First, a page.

Martin Luther King Jr.'s legacy is far wider than ending segregation ("Across the nation, King Day marked with rallies, service," Jan. 17). In addition to his on-going fight for racial justice, King was speaking out against economic injustice and militarism, especially the war in Vietnam.
At the end of his life, King was on his way to join striking sanitation workers in Memphis to plan a Poor People's Campaign. The campaign's goals were jobs, income and housing. King had said, "We believe the highest patriotism demands the ending of the war and the opening of a bloodless war to final victory over racism and poverty."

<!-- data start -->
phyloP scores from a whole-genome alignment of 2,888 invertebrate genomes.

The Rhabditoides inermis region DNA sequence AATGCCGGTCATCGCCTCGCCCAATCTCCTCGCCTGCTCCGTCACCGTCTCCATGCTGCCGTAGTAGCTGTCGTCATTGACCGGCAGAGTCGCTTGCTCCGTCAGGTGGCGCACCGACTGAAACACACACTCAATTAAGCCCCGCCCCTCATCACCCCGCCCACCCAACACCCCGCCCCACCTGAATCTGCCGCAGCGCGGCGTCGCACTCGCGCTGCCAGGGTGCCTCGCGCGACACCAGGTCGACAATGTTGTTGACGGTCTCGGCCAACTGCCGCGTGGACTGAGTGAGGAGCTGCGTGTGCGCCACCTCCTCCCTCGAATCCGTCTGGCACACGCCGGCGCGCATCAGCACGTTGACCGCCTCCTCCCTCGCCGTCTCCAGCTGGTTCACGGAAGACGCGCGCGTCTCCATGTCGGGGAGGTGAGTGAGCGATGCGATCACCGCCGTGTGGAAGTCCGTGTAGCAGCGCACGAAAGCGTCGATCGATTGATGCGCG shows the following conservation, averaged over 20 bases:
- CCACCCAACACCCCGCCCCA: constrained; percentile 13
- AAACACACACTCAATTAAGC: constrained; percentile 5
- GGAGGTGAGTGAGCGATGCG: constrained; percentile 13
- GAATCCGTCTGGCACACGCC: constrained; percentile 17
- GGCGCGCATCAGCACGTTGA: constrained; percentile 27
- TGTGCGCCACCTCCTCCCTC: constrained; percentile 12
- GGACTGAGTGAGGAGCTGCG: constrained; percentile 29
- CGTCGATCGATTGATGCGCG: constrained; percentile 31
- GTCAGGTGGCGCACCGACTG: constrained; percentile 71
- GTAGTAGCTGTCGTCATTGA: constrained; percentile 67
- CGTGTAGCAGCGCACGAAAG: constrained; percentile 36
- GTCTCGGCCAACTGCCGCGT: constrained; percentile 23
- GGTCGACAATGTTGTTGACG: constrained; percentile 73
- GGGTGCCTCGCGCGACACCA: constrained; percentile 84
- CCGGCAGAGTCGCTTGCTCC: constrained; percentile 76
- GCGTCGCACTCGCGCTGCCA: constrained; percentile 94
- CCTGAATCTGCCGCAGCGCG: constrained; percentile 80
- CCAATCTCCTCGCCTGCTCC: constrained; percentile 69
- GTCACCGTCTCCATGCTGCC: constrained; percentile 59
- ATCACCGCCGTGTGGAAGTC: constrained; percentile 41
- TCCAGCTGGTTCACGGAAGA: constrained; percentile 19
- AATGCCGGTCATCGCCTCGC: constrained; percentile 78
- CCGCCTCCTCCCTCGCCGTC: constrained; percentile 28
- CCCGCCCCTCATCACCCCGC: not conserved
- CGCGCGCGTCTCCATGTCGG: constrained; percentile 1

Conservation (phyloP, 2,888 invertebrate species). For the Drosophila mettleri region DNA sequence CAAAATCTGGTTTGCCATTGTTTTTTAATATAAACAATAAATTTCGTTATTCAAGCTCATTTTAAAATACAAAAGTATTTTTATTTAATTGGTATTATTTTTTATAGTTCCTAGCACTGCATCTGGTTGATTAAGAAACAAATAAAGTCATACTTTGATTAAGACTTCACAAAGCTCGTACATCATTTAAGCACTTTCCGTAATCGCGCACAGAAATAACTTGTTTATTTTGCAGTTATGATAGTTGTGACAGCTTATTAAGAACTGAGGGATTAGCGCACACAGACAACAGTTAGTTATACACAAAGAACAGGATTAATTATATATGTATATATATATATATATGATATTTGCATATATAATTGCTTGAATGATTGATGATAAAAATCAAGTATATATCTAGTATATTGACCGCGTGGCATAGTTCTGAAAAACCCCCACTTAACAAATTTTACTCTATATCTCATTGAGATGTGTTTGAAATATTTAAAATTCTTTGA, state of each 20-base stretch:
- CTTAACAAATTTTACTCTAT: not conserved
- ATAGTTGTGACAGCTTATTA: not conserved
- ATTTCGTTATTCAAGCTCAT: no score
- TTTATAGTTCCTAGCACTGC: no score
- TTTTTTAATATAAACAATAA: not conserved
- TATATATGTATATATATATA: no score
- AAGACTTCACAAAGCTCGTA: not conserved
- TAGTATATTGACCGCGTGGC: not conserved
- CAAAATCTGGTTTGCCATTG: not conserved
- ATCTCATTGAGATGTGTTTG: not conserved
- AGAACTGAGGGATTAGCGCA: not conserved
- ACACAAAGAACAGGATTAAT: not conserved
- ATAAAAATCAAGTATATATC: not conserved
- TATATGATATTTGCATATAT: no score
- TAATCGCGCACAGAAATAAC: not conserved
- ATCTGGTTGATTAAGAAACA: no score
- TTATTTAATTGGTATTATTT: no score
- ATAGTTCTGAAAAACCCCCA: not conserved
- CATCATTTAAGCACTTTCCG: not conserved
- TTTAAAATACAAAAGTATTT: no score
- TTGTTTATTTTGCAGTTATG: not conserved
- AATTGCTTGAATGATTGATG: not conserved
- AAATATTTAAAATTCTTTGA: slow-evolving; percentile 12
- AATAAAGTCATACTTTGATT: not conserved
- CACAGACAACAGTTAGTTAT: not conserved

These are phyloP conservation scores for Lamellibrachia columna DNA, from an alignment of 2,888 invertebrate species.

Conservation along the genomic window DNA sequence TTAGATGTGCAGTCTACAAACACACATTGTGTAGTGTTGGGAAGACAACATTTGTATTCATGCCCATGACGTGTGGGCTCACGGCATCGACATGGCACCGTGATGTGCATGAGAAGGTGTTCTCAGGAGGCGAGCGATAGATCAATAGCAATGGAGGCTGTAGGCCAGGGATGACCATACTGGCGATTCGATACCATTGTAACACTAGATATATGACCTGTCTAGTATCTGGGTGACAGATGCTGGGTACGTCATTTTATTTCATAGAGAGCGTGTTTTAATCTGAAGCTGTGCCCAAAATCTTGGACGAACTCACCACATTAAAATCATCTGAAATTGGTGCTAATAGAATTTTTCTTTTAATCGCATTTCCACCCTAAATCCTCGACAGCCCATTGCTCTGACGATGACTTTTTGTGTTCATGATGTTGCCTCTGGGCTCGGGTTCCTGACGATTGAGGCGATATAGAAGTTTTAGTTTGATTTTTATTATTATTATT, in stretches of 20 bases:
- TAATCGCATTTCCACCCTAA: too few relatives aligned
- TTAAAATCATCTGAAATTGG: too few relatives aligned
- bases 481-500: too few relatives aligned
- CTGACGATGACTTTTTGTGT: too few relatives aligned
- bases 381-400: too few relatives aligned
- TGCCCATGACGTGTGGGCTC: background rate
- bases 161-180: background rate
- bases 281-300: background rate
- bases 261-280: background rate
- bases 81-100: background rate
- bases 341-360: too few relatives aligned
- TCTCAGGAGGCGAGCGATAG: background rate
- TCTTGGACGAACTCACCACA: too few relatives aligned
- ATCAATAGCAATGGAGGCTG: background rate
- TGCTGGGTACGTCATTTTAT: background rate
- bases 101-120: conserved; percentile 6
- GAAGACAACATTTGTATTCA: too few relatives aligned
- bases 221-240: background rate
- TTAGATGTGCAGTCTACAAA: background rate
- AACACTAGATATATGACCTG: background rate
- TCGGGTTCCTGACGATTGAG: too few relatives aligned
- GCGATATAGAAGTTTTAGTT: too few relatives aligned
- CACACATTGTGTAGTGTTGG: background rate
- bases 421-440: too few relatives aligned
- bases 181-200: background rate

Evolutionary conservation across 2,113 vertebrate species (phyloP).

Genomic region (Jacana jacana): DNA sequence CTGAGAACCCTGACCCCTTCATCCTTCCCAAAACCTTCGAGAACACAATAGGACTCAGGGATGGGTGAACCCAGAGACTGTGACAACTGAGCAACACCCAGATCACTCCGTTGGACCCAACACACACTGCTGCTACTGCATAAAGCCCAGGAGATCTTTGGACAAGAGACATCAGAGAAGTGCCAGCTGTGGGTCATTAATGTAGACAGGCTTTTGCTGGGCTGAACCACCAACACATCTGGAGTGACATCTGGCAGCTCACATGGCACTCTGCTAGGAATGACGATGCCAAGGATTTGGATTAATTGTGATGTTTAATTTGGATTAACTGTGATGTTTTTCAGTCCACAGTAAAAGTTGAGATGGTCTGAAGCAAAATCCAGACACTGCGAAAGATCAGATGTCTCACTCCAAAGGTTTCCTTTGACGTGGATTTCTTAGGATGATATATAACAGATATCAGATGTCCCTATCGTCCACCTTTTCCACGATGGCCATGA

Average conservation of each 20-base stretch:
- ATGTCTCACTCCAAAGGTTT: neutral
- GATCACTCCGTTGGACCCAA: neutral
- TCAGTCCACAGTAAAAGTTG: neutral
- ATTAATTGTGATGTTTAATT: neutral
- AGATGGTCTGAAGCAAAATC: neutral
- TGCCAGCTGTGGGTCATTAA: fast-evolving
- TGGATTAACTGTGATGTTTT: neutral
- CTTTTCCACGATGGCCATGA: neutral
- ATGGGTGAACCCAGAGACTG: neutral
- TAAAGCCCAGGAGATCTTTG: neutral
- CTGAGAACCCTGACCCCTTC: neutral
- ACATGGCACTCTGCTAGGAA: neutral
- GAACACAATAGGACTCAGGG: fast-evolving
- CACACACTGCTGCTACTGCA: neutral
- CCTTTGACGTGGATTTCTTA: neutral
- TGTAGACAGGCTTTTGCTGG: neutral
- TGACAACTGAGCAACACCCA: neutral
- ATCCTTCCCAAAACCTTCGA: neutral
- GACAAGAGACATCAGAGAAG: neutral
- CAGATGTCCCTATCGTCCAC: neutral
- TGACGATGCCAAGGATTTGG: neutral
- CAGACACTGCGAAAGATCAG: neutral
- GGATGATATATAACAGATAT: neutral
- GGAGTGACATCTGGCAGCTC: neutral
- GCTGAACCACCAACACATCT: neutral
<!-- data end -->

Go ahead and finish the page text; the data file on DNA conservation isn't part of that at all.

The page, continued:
A recent headline in The Sun state announced that "Protesters head to D.C. to decry economic inequality: Group plans to rally with 'Occupy' movement today" (Jan. 16). Helena Hicks, a student during the 1950s who took part in the sit-ins in Read's drug store, was part of that march.
One might ask if Martin Luther King were alive today, what would he be doing? I think he'd be leading those protesters right alongside Helena Hicks, advocating as always for a more peaceful and just society.
Lee Lears, AnnapolisCopyright © 2014, The Baltimore Sun